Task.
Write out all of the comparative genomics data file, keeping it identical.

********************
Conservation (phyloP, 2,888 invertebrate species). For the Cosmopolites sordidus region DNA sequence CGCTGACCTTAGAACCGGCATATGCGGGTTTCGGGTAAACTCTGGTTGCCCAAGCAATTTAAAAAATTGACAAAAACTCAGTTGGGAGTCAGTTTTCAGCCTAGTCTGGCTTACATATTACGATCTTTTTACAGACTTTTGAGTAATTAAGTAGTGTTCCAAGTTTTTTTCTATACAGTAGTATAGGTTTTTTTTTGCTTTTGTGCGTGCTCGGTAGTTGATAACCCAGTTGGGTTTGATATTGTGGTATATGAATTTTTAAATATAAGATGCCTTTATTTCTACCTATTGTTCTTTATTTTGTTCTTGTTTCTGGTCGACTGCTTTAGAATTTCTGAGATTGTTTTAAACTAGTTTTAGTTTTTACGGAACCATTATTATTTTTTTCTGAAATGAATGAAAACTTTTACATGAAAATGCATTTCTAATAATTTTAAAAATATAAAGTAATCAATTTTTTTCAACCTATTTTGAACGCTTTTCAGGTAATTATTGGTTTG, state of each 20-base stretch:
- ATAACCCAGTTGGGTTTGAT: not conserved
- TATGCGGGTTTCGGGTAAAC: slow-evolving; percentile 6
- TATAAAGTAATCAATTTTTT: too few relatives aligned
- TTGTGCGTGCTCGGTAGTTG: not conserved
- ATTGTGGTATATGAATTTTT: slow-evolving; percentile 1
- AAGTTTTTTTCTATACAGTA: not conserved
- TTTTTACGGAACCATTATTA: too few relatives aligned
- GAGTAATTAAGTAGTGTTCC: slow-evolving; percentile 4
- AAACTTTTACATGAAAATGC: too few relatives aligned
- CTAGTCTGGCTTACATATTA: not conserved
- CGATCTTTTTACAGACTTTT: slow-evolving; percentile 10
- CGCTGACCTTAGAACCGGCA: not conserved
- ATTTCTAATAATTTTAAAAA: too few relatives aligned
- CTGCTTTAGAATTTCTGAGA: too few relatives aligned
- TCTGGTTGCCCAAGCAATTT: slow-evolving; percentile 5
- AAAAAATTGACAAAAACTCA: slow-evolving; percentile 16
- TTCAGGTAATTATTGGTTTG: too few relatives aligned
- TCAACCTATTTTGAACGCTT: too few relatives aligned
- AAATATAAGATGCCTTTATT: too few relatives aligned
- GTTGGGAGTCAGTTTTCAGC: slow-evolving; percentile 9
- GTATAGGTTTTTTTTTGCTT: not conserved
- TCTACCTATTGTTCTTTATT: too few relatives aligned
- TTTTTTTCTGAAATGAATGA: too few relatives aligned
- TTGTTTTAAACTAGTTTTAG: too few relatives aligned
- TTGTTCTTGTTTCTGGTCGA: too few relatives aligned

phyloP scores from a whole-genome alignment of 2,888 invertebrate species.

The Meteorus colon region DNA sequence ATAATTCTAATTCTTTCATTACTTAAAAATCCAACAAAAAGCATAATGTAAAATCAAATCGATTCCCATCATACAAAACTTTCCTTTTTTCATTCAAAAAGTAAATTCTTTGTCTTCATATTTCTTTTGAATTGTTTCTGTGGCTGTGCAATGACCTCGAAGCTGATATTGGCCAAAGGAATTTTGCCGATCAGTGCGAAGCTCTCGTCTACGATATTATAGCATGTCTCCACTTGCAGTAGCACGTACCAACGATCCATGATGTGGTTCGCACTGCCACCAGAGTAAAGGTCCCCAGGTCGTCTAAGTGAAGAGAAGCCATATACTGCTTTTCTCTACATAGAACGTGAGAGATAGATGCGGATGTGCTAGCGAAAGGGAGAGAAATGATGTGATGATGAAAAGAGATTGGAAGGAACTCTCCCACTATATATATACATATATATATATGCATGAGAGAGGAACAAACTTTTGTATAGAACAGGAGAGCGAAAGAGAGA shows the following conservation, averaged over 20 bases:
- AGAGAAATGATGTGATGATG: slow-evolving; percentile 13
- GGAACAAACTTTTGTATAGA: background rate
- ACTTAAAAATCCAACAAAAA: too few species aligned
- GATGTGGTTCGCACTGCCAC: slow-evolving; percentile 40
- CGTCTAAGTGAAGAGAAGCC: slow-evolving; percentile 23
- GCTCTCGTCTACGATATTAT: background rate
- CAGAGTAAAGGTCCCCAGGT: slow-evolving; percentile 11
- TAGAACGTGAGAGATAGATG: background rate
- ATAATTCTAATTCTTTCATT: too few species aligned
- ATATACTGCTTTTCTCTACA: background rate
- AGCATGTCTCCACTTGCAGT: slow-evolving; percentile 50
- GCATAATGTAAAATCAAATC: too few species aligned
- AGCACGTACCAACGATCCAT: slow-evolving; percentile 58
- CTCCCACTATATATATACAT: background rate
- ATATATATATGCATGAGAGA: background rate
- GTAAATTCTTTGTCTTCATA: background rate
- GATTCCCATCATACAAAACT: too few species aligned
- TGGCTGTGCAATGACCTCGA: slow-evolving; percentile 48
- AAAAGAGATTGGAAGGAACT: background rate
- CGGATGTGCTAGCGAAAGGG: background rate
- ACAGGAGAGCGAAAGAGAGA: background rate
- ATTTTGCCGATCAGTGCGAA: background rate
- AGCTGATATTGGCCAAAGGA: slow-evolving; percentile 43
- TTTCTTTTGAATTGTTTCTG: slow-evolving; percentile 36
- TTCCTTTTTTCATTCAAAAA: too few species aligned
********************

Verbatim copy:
Conservation (phyloP, 2,888 invertebrate species). For the Cosmopolites sordidus region DNA sequence CGCTGACCTTAGAACCGGCATATGCGGGTTTCGGGTAAACTCTGGTTGCCCAAGCAATTTAAAAAATTGACAAAAACTCAGTTGGGAGTCAGTTTTCAGCCTAGTCTGGCTTACATATTACGATCTTTTTACAGACTTTTGAGTAATTAAGTAGTGTTCCAAGTTTTTTTCTATACAGTAGTATAGGTTTTTTTTTGCTTTTGTGCGTGCTCGGTAGTTGATAACCCAGTTGGGTTTGATATTGTGGTATATGAATTTTTAAATATAAGATGCCTTTATTTCTACCTATTGTTCTTTATTTTGTTCTTGTTTCTGGTCGACTGCTTTAGAATTTCTGAGATTGTTTTAAACTAGTTTTAGTTTTTACGGAACCATTATTATTTTTTTCTGAAATGAATGAAAACTTTTACATGAAAATGCATTTCTAATAATTTTAAAAATATAAAGTAATCAATTTTTTTCAACCTATTTTGAACGCTTTTCAGGTAATTATTGGTTTG, state of each 20-base stretch:
- ATAACCCAGTTGGGTTTGAT: not conserved
- TATGCGGGTTTCGGGTAAAC: slow-evolving; percentile 6
- TATAAAGTAATCAATTTTTT: too few relatives aligned
- TTGTGCGTGCTCGGTAGTTG: not conserved
- ATTGTGGTATATGAATTTTT: slow-evolving; percentile 1
- AAGTTTTTTTCTATACAGTA: not conserved
- TTTTTACGGAACCATTATTA: too few relatives aligned
- GAGTAATTAAGTAGTGTTCC: slow-evolving; percentile 4
- AAACTTTTACATGAAAATGC: too few relatives aligned
- CTAGTCTGGCTTACATATTA: not conserved
- CGATCTTTTTACAGACTTTT: slow-evolving; percentile 10
- CGCTGACCTTAGAACCGGCA: not conserved
- ATTTCTAATAATTTTAAAAA: too few relatives aligned
- CTGCTTTAGAATTTCTGAGA: too few relatives aligned
- TCTGGTTGCCCAAGCAATTT: slow-evolving; percentile 5
- AAAAAATTGACAAAAACTCA: slow-evolving; percentile 16
- TTCAGGTAATTATTGGTTTG: too few relatives aligned
- TCAACCTATTTTGAACGCTT: too few relatives aligned
- AAATATAAGATGCCTTTATT: too few relatives aligned
- GTTGGGAGTCAGTTTTCAGC: slow-evolving; percentile 9
- GTATAGGTTTTTTTTTGCTT: not conserved
- TCTACCTATTGTTCTTTATT: too few relatives aligned
- TTTTTTTCTGAAATGAATGA: too few relatives aligned
- TTGTTTTAAACTAGTTTTAG: too few relatives aligned
- TTGTTCTTGTTTCTGGTCGA: too few relatives aligned

phyloP scores from a whole-genome alignment of 2,888 invertebrate species.

The Meteorus colon region DNA sequence ATAATTCTAATTCTTTCATTACTTAAAAATCCAACAAAAAGCATAATGTAAAATCAAATCGATTCCCATCATACAAAACTTTCCTTTTTTCATTCAAAAAGTAAATTCTTTGTCTTCATATTTCTTTTGAATTGTTTCTGTGGCTGTGCAATGACCTCGAAGCTGATATTGGCCAAAGGAATTTTGCCGATCAGTGCGAAGCTCTCGTCTACGATATTATAGCATGTCTCCACTTGCAGTAGCACGTACCAACGATCCATGATGTGGTTCGCACTGCCACCAGAGTAAAGGTCCCCAGGTCGTCTAAGTGAAGAGAAGCCATATACTGCTTTTCTCTACATAGAACGTGAGAGATAGATGCGGATGTGCTAGCGAAAGGGAGAGAAATGATGTGATGATGAAAAGAGATTGGAAGGAACTCTCCCACTATATATATACATATATATATATGCATGAGAGAGGAACAAACTTTTGTATAGAACAGGAGAGCGAAAGAGAGA shows the following conservation, averaged over 20 bases:
- AGAGAAATGATGTGATGATG: slow-evolving; percentile 13
- GGAACAAACTTTTGTATAGA: background rate
- ACTTAAAAATCCAACAAAAA: too few species aligned
- GATGTGGTTCGCACTGCCAC: slow-evolving; percentile 40
- CGTCTAAGTGAAGAGAAGCC: slow-evolving; percentile 23
- GCTCTCGTCTACGATATTAT: background rate
- CAGAGTAAAGGTCCCCAGGT: slow-evolving; percentile 11
- TAGAACGTGAGAGATAGATG: background rate
- ATAATTCTAATTCTTTCATT: too few species aligned
- ATATACTGCTTTTCTCTACA: background rate
- AGCATGTCTCCACTTGCAGT: slow-evolving; percentile 50
- GCATAATGTAAAATCAAATC: too few species aligned
- AGCACGTACCAACGATCCAT: slow-evolving; percentile 58
- CTCCCACTATATATATACAT: background rate
- ATATATATATGCATGAGAGA: background rate
- GTAAATTCTTTGTCTTCATA: background rate
- GATTCCCATCATACAAAACT: too few species aligned
- TGGCTGTGCAATGACCTCGA: slow-evolving; percentile 48
- AAAAGAGATTGGAAGGAACT: background rate
- CGGATGTGCTAGCGAAAGGG: background rate
- ACAGGAGAGCGAAAGAGAGA: background rate
- ATTTTGCCGATCAGTGCGAA: background rate
- AGCTGATATTGGCCAAAGGA: slow-evolving; percentile 43
- TTTCTTTTGAATTGTTTCTG: slow-evolving; percentile 36
- TTCCTTTTTTCATTCAAAAA: too few species aligned